The first, and perhaps mostly likely is ill-health.  An incapacitated arbiter-in-chief for any length of time – or of such seriousness that Mr Putin feels he wants to resign – is the most likely scenario.  That it may be a decade or more away is a matter for nature to decide.  A weak an incapacitated President over a long term would surely suffer a metaphorical  Julius Caesar moment, regardless of any will to remain in office.

The second and last option would appear to be a far more difficult matter to engineer – a fate similar to that of Nikita Khrushchev – whereby every power agency agreed unanimously it is time for Mr Putin to gracefully retire, thanked him for his services to the Russian Federation and stated – “Sign here” on a pre-written letter of resignation.  The difficulty being that it would require an entirely united front amongst such power institutions.  Any missing power agency remaining loyal would be used to behead all the others in any such bureaucratic coup attempt.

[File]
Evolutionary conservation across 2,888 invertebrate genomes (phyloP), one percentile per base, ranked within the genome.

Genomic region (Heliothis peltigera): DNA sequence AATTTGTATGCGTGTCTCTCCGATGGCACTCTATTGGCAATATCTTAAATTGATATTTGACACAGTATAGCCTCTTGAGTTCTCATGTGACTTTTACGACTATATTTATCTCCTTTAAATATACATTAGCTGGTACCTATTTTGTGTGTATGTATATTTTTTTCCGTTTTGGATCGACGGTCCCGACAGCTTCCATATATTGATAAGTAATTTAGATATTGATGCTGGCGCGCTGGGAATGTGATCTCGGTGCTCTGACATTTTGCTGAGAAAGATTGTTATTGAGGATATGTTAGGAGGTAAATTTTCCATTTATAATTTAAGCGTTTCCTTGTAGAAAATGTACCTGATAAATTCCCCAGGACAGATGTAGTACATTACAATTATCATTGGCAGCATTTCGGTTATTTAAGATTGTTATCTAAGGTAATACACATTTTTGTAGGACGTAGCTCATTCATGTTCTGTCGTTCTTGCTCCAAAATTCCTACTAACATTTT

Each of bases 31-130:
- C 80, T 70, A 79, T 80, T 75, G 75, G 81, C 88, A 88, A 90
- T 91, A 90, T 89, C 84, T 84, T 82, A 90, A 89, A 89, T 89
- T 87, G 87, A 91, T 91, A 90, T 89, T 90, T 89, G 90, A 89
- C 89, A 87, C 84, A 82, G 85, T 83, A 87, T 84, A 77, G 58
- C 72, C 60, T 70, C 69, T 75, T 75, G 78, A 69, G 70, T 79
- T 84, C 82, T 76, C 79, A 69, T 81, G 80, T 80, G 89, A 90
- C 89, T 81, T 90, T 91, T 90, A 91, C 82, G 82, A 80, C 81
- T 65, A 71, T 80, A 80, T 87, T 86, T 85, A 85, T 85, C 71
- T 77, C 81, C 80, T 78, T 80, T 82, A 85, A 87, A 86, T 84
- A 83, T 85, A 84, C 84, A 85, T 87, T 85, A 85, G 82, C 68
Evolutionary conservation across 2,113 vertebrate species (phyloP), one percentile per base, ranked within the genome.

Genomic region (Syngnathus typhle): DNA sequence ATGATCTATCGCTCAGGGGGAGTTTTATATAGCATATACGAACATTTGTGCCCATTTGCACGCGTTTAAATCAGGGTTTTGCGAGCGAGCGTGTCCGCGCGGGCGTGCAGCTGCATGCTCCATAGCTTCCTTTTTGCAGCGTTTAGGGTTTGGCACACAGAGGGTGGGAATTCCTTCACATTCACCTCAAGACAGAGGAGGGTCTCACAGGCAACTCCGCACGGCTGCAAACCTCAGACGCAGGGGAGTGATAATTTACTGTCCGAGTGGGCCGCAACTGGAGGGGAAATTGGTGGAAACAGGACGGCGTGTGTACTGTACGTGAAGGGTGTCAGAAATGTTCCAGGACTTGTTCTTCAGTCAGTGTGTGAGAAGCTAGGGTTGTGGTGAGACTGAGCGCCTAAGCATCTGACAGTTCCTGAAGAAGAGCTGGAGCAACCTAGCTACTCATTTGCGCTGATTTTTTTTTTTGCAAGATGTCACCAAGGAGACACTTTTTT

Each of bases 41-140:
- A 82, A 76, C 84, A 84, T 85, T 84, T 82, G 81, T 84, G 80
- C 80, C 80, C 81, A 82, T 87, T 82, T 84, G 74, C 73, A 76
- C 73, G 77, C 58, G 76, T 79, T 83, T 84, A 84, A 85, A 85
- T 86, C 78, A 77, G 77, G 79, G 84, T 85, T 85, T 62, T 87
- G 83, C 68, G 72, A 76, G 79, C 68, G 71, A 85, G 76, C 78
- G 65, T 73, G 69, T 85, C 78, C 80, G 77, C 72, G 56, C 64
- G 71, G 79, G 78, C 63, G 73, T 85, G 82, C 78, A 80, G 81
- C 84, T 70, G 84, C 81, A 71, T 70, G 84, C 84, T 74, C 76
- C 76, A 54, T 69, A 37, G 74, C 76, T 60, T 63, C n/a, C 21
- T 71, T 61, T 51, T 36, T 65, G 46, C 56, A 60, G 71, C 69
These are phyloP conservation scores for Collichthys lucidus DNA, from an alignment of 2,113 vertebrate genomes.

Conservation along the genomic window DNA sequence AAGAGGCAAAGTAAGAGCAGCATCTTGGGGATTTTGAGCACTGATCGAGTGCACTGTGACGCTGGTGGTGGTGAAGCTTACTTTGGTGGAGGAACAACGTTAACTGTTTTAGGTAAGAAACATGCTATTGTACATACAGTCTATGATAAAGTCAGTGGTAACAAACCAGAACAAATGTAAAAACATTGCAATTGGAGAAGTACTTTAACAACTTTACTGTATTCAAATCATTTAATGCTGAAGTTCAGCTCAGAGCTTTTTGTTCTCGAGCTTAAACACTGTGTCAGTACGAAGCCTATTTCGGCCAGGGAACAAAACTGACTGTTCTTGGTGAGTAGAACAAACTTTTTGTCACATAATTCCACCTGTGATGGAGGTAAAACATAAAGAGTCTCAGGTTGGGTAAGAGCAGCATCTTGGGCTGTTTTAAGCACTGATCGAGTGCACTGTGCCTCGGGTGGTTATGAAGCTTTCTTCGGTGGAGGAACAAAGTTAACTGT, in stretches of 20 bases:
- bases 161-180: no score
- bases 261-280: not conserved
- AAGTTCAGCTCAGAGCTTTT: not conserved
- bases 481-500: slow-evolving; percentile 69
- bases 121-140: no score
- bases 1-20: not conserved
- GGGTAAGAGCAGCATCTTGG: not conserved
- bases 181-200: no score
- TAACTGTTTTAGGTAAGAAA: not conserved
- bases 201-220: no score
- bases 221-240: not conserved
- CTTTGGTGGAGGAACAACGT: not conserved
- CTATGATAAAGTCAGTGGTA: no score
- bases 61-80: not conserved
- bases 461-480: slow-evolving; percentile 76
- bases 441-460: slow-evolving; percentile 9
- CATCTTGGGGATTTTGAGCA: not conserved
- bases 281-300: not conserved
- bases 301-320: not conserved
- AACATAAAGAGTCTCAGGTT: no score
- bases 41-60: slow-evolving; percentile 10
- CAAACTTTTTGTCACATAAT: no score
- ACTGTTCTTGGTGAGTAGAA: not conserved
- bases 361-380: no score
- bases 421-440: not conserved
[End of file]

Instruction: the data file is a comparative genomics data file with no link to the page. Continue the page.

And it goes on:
And if either scenario were to occur?  Firstly any successor will be a current member of the existing system – thus the system will continue as would the rewards for those within.  At best, perhaps, a slightly less head-butting stance with the west, depending upon how well the China/Asian pivot goes, to recover some benefits for the regime leadership by the lessening of sanctions.

Thus, as has been written here before numerous times, unless Ukraine willingly subjugates itself, it  is going to remain a front line State for at least a decade, if not more, continually at war with The Kremlin in whatever form – or the multiple forms – The Kremlin decides to use in battle.   It is for this reason a western “Ukraine first” policy is required to repel Kremlin designs.  As with any serious crime, victim support is the priority – catching and punishing the offender should always come a close but distinct second.